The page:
Thursday, January 7, 2010

Thank you, Mrs. Chamberlain!

My first memory of intentionally making a gift to give to someone was when I was 3 years old. I got two pieces of that cardboard that came in my dad's shirts when they were dry cleaned, I jiggled 5 pennies out of my piggy bank (all "wheaties" because it was the 50s,) I took some Saran wrap from Mom's kitchen (they didn't have the stick-to-itself kind yet,) and I used that yellowing scotch tape (they hadn't yet invented what they called "magic tape" that you could write on, that also wouldn't yellow.) My big discovery at age 3...if you fold scotch tape over into a loop, it holds one item to another! ( I still, to this day, love the discoveries we make while working on projects...those creative ephiphanies that we only find while in the process of creating!)

I don't exactly know what this gift item was that I made, but I know the feeling it gave me. Pennies, to me, at age 3 were exciting because they meant the opportunity to buy candy at the candy store in town. Cutting the windows in the cardboard and covering them with plastic was my first architectural attempt, as I had watched my dad, the architect, design windows many a time. I also liked windows because they protected, yet revealed the exciting pennies. The whole project was held together with tape.

When the project was complete, I skipped over next door to Mrs. Chamberlain's house. She was 93 and lived alone. I rang her doorbell and said, "This is for you!"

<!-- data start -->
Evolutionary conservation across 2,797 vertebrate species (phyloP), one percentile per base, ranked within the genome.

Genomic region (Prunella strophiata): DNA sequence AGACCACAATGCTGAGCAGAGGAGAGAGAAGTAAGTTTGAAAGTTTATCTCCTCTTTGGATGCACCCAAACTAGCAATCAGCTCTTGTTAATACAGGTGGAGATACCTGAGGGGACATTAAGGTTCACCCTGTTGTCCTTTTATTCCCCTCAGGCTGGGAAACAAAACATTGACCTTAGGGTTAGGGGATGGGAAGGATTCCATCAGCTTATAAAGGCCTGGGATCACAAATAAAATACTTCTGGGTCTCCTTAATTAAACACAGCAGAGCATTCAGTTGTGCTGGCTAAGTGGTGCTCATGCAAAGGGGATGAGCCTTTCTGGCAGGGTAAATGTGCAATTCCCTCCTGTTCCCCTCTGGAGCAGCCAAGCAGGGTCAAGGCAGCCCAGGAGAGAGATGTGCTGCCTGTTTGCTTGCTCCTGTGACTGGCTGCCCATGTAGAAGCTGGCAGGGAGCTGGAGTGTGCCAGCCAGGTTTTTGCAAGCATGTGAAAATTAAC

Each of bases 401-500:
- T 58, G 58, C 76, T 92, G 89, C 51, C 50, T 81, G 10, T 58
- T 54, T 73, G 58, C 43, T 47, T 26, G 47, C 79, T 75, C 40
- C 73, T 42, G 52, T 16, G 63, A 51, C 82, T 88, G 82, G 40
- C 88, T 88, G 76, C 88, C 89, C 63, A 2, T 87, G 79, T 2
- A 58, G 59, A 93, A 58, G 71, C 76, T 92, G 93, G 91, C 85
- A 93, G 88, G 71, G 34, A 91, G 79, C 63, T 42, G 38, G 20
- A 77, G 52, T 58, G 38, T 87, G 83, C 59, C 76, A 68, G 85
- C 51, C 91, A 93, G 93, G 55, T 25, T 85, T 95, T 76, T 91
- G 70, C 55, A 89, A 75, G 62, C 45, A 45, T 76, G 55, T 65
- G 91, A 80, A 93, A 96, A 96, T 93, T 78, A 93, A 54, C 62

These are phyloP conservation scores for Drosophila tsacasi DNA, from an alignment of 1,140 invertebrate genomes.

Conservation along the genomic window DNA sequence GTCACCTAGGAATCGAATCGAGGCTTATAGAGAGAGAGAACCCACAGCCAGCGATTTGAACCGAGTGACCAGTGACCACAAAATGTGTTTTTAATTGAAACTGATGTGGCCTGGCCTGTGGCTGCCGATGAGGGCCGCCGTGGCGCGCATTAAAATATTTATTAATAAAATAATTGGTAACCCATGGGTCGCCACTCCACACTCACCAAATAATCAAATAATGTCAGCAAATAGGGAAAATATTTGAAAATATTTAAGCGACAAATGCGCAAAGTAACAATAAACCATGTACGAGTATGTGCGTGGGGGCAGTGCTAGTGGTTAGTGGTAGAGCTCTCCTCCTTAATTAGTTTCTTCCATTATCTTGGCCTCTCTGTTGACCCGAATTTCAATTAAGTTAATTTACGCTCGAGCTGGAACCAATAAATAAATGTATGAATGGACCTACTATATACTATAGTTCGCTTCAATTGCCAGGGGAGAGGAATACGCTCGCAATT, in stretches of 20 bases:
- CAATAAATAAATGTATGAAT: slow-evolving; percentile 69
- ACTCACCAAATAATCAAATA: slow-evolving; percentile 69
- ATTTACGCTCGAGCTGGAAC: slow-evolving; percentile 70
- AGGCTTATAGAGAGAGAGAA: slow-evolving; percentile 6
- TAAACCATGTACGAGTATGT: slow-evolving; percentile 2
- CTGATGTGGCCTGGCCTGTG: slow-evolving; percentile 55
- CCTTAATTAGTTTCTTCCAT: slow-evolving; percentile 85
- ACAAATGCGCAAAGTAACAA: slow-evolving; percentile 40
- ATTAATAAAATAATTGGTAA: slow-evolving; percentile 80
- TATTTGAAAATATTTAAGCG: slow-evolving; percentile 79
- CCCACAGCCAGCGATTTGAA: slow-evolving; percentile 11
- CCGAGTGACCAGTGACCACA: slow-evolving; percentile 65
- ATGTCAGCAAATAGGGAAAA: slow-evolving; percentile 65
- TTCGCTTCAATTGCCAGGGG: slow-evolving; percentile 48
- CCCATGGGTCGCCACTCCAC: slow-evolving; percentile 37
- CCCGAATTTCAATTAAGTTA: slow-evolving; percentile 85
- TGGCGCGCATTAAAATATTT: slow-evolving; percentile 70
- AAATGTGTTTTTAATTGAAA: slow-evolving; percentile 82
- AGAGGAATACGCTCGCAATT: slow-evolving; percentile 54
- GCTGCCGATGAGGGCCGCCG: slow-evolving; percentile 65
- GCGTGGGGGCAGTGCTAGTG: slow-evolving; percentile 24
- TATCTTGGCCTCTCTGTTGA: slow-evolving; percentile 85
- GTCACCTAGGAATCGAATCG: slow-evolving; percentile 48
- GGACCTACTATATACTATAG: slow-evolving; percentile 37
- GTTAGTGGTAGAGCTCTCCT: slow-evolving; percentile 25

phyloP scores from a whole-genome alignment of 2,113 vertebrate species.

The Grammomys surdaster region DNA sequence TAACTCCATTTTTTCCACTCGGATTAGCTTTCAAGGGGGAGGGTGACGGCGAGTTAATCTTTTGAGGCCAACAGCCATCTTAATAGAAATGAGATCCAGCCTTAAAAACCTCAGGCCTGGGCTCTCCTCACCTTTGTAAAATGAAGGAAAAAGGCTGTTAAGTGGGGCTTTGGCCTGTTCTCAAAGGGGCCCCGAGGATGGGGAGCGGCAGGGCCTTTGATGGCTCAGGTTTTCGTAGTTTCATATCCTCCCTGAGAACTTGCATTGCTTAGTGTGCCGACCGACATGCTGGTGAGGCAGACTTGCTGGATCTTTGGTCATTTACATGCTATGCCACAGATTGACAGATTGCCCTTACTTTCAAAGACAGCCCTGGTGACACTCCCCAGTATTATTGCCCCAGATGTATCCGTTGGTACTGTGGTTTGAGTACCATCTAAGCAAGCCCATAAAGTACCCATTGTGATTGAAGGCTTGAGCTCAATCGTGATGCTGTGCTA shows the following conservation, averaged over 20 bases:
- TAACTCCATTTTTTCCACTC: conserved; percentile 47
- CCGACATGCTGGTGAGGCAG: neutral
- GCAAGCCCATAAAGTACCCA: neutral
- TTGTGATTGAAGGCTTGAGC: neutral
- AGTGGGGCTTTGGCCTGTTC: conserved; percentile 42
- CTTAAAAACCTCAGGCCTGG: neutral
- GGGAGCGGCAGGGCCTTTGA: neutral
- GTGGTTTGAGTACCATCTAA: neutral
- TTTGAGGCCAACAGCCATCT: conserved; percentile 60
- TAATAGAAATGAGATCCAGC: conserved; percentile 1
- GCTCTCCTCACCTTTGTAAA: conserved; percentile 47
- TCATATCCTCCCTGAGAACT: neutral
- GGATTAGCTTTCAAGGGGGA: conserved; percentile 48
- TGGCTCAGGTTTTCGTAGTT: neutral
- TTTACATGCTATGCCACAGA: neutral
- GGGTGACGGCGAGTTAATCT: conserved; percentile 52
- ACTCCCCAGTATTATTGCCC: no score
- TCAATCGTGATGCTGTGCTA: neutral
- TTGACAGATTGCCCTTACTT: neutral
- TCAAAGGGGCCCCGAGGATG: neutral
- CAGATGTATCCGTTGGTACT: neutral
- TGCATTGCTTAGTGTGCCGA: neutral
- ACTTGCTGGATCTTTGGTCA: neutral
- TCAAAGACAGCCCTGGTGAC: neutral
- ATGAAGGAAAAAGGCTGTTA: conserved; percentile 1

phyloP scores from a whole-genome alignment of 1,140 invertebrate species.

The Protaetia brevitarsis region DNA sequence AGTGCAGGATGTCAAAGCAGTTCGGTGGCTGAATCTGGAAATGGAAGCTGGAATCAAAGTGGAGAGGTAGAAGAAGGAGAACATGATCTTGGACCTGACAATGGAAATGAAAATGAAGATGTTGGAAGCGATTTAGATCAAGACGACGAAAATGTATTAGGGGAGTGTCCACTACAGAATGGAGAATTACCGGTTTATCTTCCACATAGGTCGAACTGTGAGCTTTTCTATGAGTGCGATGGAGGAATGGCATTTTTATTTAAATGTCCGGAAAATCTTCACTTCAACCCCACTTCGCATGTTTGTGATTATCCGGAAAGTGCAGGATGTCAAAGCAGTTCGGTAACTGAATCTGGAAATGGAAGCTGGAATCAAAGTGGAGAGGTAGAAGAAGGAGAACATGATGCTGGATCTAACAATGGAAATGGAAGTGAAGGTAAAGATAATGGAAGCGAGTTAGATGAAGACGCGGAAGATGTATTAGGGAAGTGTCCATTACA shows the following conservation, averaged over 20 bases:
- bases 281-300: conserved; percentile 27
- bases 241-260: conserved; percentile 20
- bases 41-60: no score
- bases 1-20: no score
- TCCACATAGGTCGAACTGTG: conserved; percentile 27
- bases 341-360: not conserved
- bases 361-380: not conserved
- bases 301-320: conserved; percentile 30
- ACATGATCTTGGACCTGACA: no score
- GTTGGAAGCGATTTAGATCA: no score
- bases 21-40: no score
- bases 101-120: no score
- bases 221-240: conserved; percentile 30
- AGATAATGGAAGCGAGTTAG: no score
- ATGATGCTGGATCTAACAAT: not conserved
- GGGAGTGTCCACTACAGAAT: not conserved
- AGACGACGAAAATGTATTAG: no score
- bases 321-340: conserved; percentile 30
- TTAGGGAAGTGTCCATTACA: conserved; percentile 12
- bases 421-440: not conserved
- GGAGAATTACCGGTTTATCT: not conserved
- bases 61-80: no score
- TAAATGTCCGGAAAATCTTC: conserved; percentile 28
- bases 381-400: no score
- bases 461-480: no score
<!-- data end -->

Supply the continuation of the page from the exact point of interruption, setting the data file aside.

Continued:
You would've thought I gave her a million dollars! She was so grateful and complimentary of the work I had just given her. I will never forget the glowing feeling that gave me to design and make a gift and watch how it made its recipient feel! I am in deep gratitude to Mrs. Chamberlain for starting that spark in my life at age 3 because designing gifts is one of my most favorite things to do. Creating gifts has especially returned to my life in this economically challenging time. I also learned that not everyone appreciates an original gift. Not everyone thinks about the process of making an idea manifest and the love that goes into creating it. So, we have to be discerning and have no expectations of the reaction they get.

Do you remember your first gift creation experience? Is there someone who gave you such a touching reaction to something you created that it sparked a flame for life? Do tell.